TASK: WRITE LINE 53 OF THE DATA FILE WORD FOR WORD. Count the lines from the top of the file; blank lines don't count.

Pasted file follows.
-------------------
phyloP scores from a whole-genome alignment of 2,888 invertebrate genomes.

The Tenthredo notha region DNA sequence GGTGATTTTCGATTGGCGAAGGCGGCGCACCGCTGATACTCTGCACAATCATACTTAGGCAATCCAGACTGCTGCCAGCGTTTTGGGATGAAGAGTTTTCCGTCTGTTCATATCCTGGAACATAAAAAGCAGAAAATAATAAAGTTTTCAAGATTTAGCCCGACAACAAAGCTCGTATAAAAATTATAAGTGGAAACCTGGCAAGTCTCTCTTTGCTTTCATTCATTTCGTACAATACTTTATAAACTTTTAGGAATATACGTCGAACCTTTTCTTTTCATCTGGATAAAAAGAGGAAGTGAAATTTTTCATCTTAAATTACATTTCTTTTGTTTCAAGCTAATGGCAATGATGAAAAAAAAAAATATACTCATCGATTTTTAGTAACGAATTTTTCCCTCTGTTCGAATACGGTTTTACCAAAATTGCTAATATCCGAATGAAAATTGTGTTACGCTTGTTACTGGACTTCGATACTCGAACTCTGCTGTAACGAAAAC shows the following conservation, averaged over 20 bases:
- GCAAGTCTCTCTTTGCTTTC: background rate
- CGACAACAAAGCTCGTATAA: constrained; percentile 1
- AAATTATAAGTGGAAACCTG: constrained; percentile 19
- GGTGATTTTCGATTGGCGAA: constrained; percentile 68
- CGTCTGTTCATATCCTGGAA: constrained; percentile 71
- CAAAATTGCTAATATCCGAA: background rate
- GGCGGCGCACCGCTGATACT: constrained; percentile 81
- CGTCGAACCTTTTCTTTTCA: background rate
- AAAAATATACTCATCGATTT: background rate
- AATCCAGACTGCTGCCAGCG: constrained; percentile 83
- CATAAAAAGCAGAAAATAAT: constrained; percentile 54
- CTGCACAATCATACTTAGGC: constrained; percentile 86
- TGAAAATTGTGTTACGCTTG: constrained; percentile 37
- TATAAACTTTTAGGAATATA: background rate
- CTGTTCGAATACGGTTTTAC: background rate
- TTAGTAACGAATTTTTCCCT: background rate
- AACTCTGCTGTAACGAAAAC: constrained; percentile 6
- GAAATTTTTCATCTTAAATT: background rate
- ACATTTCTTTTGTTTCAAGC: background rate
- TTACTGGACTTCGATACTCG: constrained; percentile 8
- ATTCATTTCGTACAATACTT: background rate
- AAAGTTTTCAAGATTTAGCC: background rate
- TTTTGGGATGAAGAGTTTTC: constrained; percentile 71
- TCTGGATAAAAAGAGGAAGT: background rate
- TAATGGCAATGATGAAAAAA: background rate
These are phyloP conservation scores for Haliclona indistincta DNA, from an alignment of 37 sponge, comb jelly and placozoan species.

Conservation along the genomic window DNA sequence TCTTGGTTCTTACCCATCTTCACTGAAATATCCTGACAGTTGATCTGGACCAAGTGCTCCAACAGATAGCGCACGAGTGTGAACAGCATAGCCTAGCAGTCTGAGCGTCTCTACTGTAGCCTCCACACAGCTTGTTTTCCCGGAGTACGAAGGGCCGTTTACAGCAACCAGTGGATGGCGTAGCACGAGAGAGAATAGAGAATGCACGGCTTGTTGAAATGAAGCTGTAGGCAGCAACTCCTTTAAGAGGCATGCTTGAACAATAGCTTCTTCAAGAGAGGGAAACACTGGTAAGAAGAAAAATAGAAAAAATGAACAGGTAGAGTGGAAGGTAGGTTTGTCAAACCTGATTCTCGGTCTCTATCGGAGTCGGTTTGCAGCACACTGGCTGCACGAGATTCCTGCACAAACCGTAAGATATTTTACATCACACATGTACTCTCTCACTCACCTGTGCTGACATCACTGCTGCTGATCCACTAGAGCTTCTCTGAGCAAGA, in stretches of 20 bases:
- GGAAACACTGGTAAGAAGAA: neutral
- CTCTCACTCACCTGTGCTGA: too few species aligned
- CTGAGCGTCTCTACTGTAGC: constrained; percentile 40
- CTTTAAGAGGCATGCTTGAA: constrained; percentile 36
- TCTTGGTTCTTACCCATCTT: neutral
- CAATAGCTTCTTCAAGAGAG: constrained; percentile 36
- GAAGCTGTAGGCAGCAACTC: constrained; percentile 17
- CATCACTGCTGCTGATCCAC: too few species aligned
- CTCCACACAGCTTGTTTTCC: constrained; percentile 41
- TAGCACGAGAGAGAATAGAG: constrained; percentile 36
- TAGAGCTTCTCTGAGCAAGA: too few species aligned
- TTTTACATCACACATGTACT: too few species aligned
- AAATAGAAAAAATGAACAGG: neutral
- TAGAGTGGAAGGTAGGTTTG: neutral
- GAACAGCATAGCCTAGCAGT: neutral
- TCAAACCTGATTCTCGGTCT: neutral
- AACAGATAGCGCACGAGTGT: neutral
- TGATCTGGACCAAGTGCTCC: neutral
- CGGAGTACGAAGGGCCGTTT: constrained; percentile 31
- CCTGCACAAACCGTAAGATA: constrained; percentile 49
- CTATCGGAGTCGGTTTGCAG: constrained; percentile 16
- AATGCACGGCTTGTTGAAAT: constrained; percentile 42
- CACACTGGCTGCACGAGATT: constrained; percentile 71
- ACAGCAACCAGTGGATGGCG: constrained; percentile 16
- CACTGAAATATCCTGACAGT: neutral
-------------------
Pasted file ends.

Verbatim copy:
- ACAGCAACCAGTGGATGGCG: constrained; percentile 16